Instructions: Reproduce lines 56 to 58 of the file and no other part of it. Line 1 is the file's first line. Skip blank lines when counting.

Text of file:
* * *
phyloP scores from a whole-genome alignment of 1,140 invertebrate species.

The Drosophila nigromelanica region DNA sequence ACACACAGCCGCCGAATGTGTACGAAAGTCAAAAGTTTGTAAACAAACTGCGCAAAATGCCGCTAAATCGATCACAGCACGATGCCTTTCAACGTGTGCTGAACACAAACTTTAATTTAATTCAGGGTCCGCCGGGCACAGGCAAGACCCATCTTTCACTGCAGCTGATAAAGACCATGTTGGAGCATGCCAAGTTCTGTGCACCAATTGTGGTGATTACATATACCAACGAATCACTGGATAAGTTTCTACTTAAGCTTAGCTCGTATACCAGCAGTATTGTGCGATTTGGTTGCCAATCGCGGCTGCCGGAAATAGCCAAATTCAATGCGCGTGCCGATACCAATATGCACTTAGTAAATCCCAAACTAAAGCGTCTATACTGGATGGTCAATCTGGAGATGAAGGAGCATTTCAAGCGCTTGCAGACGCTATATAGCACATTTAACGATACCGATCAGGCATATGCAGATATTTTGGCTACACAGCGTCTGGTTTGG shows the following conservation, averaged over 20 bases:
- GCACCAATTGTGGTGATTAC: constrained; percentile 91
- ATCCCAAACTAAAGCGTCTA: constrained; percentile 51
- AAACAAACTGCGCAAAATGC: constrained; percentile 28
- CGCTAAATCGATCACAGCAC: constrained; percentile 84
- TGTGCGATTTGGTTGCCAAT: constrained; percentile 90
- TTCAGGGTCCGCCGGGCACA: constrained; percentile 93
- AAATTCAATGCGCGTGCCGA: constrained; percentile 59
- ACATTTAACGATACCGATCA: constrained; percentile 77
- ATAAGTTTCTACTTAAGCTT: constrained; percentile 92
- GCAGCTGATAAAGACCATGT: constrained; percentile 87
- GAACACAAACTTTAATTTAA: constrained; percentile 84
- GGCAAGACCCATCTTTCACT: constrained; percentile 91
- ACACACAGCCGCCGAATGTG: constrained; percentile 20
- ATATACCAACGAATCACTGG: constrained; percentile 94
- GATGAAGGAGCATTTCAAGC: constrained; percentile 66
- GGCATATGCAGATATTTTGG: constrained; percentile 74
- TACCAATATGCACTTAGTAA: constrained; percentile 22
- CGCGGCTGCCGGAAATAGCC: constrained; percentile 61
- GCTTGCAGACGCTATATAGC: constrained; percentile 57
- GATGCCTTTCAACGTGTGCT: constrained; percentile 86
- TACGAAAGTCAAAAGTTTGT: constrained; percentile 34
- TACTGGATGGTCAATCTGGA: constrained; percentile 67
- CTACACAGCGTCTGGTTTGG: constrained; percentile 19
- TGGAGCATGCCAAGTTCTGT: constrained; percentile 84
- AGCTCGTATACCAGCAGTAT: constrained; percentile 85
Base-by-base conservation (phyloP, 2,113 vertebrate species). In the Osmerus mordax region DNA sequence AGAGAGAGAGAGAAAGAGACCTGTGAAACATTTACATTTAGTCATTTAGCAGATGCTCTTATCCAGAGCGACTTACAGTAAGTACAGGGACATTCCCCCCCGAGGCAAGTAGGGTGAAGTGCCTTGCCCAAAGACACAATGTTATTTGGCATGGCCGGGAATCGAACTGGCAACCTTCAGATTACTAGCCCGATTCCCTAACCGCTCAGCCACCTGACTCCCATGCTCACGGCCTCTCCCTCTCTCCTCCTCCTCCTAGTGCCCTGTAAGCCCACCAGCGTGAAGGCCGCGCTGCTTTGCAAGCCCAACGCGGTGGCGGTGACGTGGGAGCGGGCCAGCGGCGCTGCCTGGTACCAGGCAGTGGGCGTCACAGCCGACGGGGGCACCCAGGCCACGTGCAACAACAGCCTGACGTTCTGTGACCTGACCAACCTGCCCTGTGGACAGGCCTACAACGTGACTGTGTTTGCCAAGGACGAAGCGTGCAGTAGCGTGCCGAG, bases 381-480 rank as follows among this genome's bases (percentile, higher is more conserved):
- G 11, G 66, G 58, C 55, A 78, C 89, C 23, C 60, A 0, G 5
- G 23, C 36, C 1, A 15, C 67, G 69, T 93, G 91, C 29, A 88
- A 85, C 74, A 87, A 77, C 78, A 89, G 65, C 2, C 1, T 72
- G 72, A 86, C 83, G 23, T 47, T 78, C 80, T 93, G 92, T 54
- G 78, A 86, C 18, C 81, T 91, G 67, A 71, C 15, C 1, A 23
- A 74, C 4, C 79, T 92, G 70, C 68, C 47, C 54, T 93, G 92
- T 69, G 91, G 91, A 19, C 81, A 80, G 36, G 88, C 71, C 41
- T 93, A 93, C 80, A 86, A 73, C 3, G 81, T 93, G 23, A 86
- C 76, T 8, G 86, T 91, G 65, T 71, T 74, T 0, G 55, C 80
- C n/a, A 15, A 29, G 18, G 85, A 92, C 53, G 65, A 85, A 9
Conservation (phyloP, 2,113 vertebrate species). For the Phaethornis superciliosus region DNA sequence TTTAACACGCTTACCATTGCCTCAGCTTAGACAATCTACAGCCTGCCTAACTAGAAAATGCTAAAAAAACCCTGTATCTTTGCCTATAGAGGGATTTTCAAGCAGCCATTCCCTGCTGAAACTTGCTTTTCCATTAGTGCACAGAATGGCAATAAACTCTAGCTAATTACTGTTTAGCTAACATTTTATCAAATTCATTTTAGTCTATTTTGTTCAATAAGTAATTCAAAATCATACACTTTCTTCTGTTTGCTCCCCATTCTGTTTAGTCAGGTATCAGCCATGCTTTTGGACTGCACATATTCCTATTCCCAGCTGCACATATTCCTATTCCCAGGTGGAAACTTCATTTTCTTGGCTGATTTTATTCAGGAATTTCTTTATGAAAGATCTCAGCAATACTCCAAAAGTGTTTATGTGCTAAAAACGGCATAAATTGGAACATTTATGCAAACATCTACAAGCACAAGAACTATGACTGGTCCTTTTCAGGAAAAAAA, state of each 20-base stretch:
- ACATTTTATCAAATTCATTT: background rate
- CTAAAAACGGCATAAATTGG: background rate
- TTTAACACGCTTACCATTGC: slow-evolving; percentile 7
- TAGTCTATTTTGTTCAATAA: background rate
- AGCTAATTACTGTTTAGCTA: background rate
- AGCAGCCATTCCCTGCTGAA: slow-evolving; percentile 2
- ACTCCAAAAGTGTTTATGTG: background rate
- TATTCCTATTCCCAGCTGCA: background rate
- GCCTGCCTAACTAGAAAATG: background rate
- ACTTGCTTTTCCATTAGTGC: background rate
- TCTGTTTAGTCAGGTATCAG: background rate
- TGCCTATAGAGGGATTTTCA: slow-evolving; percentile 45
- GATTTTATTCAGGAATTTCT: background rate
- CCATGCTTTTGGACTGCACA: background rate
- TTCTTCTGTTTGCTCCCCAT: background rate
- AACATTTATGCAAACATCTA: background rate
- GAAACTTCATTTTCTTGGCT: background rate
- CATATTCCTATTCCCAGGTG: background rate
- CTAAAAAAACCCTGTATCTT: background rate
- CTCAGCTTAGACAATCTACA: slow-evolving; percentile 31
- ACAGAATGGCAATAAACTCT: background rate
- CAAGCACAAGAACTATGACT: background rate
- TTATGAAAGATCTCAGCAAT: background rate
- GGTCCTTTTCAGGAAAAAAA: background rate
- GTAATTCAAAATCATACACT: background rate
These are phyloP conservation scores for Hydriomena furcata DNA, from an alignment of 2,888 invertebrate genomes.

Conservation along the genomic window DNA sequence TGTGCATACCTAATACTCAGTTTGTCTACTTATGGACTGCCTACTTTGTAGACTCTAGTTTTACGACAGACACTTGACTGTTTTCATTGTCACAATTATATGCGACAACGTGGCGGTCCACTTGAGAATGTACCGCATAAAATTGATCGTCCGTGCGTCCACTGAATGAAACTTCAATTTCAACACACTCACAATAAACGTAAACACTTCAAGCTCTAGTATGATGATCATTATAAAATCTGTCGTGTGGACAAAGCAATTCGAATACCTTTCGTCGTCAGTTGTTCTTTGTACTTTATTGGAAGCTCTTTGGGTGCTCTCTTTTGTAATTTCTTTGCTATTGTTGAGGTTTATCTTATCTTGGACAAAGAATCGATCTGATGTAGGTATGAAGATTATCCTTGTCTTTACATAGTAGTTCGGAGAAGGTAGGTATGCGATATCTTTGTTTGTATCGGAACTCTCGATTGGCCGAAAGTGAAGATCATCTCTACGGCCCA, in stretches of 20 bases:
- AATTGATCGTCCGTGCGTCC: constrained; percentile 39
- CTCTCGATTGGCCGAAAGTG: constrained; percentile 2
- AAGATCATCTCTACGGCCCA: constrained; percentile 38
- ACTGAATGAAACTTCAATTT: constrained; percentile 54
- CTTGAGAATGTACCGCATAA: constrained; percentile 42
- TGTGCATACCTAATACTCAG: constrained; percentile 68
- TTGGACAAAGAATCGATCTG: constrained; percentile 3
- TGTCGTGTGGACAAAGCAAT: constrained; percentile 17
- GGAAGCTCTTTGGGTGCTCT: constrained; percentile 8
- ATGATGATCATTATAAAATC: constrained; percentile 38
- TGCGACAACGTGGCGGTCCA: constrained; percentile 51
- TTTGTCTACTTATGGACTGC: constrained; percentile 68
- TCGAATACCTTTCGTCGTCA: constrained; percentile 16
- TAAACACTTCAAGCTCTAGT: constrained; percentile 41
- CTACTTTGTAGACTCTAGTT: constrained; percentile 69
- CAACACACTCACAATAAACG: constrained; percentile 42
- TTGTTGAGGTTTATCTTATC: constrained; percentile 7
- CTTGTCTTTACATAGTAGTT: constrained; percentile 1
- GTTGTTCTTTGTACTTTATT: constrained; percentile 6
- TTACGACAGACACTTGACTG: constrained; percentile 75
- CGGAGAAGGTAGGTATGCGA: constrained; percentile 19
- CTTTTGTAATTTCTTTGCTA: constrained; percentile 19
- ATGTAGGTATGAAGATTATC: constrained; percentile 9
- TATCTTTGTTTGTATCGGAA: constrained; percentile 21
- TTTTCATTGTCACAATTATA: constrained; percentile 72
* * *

- GAAACTTCATTTTCTTGGCT: background rate
- CATATTCCTATTCCCAGGTG: background rate
- CTAAAAAAACCCTGTATCTT: background rate